The indriyas, or senses, are the third major component of life described by Ayurveda. They arise out of the fundamental properties inherent in the five elements, a process which will be explained in detail in the next chapter. The indriyas act as a bridge between the non-physical parts of life: atma or soul and the mind on one side, and the physical body and environment on the other. Without the senses, our internal reality would be completely disconnected from our external reality.
Sharira, the body, is the fourth fundamental part of life. Ayurveda does not consider sharira to be any more important than the subtler parts of human life just described. It does, however, understand the body to be the vehicle through which we can influence these aspects and their connections with each other and the whole. The next several chapters are devoted to the Ayurvedic conception of the human body and the principles which govern its functioning.
The last aspect of human life to be elaborated is sharira, the physical body. When viewed in its proper perspective, the body is nothing less than an evolutionary wonder, an unbelievably complex instrument capable of supporting limitless possibilities for human life. This marvel of nature can be studied from many points of view. Our Western model has taught us to see the body as a thing or object composed of successively smaller objects: organs, cells, organelles, molecules, atoms and sub-atomic particles.
In Ayurveda, the five elements of space, air, fire, water and earth and their corresponding organizing principles are termed respectively: akash, vayu, agni, jala and prithvi. In this book, we will favor the Sanskrit names because the common English terms do not accurately convey the true meaning of these principles. When we do use the terms air, fire, water, etc., understand that they are used in a figurative sense and are rarely meant to be taken literally. To do so tends to limit our ability to understand the utility of the five element theory.
Akash – Non-Resistance
(Space) – Sound
When we think of deep space, we imagine an incomprehensibly vast expanse of open, unobstructed nothingness. Yet, within this “no-thing-ness” is contained the possibility for things or objects to be present. This no-thing-ness is the element of space, and without it, nothing in the universe can exist nor can any process take place. Akash, the subtlest of the bhutas, serves as a matrix or medium in which the other bhutas can manifest. Objects in creation exist in relationship to one another by virtue of space. Space creates the relationship and allows us to have knowledge of things within our perceptual field. Because the essential nature of akash is free of objects, non-resistance is one of its basic properties. Nothing exists to offer resistance when akash is found by itself.
Vayu (Air) and its Qualities
Vayu – Movement
(Air) – Touch
In popular discussions of five-element theory, the element of vayu is often translated as air or wind, but this is only a figurative interpretation. The Ayurvedic classics clearly explain that movement is the essential organizing principle behind this bhuta. Since movement always implies direction, these two qualities are closely associated. Vayu originates and gives direction to all motion and change, and, as a result, to all processes and functions in creation.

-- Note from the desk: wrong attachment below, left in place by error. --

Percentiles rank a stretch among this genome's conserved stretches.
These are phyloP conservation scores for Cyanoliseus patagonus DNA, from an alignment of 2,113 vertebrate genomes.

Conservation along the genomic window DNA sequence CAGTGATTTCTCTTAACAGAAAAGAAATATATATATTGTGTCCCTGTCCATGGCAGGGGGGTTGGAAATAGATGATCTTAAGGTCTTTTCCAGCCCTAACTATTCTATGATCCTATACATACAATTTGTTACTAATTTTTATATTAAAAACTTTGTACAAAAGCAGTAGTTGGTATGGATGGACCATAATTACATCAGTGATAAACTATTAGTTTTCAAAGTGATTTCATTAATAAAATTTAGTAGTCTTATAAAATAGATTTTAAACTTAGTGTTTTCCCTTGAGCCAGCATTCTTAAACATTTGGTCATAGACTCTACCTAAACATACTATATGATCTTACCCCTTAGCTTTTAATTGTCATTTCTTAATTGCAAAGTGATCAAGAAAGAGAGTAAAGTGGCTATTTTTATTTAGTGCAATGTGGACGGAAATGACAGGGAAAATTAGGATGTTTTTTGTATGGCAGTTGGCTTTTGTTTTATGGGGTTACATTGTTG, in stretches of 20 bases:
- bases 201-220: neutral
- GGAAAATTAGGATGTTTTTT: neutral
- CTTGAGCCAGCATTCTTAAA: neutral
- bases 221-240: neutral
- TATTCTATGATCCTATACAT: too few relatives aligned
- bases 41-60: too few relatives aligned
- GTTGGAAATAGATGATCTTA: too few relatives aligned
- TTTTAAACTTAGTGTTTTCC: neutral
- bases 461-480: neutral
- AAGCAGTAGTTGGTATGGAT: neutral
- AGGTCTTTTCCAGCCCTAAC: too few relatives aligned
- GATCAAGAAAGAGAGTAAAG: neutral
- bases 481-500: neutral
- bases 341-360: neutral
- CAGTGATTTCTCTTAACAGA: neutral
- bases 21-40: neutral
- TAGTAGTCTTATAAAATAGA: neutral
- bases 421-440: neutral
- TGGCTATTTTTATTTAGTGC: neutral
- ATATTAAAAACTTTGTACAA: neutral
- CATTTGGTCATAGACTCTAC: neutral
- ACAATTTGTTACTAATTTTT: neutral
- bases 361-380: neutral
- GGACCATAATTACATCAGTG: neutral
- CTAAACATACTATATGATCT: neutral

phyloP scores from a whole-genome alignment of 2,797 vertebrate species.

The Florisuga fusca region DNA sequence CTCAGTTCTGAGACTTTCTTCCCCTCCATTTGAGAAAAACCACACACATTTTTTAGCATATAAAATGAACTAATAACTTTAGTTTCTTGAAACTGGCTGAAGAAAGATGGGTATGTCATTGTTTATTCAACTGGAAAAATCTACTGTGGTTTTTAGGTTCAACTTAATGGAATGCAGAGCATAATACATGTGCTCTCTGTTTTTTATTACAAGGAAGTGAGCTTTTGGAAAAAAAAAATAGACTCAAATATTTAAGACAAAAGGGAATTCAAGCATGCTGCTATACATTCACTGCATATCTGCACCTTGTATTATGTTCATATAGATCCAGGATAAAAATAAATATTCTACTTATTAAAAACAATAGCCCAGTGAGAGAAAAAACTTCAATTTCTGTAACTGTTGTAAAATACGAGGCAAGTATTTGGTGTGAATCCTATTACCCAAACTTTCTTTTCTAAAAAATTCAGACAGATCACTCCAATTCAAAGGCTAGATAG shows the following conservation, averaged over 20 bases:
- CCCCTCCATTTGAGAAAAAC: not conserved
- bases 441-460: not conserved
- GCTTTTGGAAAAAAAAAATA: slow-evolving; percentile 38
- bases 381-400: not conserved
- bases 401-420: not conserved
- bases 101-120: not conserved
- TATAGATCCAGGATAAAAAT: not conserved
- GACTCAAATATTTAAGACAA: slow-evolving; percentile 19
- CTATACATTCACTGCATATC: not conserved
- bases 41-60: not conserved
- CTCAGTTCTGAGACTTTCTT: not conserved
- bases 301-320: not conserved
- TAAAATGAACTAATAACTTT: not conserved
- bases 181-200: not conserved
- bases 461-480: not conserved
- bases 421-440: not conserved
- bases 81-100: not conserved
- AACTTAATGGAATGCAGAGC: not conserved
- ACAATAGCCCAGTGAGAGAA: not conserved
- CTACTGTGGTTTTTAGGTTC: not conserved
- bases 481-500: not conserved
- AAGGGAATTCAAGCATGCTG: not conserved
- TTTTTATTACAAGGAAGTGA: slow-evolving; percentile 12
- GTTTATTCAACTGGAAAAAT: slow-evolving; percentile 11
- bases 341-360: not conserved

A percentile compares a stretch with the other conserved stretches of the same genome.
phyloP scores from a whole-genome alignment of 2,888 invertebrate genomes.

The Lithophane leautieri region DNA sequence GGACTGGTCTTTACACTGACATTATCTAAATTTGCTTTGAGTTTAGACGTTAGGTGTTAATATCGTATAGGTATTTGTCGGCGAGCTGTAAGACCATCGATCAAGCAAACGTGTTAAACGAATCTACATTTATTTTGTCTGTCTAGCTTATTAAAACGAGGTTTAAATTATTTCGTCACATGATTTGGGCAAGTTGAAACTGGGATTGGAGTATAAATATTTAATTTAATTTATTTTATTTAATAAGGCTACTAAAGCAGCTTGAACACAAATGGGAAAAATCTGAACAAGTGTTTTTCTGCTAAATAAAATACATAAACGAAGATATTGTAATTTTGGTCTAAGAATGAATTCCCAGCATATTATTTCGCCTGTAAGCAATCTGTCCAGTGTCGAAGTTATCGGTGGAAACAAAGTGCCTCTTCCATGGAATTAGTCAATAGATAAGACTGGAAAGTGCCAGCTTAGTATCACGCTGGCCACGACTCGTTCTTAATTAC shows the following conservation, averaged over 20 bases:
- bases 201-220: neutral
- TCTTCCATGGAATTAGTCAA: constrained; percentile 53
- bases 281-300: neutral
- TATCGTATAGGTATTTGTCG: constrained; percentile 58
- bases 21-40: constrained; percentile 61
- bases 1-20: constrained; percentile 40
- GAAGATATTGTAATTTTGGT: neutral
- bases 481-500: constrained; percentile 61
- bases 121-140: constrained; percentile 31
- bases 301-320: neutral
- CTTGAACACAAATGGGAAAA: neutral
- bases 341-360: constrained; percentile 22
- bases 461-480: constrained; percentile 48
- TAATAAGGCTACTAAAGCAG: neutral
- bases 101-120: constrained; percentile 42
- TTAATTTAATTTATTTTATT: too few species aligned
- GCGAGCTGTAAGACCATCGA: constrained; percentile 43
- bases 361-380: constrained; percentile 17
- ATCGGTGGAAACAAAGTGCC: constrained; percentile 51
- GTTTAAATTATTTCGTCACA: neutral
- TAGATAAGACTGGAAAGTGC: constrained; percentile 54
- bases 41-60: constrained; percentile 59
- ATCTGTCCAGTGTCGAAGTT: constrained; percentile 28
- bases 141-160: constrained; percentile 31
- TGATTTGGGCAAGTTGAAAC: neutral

Agni (Fire) and its Qualities
Agni – Coversion
(Fire) – Sight
Though popularly known as the fire element, agni’s essence is displayed in creation in many more ways than just the physical form of fire. Agni’s nature is best understood in terms of its universal organizing principle: the intelligence which causes all conversion or transformation in creation. This manifests as the qualities of heat and light, as well as that which gives color and visual form to all things.
Jala (Water) and its Qualities
Jala – Liquidity
(Water) – Taste
Jala, the fourth element to arise sequentially from cosmic intelligence, is often translated as “water.” Though water is of key importance to life on earth, it is imprecise to call it one of Ayurveda’s five elements. As with the other elements, jala’s universal organizing principle, or mahabhuta, offers a more complete picture. When we understand the mahabhuta of jala, we know that it embodies the principle of liquidity and cohesion. In organic life, jala is also responsible for increasing size, since water is the primary constituent of all living forms.
Prithvi (Earth) and its Qualities
Prithvi – Solidity
(Earth) – Smell
The sequential manifestation of the elements moves from subtle and abstract to gross and concrete. Consequently, prithvi or “earth,” the most solid of the elements, is the last to emerge. Solidity and structure describe the essence of the cosmic organizing principle for this element. Any substance or particle with shape, no matter what its size, indicates the presence of prithvi bhuta. All structure, whether in an atom, a molecule, a rock, a mountain, a planet, a solar system or a galaxy, is determined by prithvi. This element governs the shape and structure of every branch, leaf and flower in the plant kingdom and every organ, tendon, muscle and bone in the animal kingdom.
Modern medical knowledge has given us a very detailed understanding of the substances and structures that compose the human body. With the aid of modern technology, it has been able to probe deeply into the workings of organs, cells and even the minute organization of the DNA. However, even with this vast knowledge, it has not provided us with an understanding of the intelligences that initiate and coordinate all the various processes that go on within the human physiology.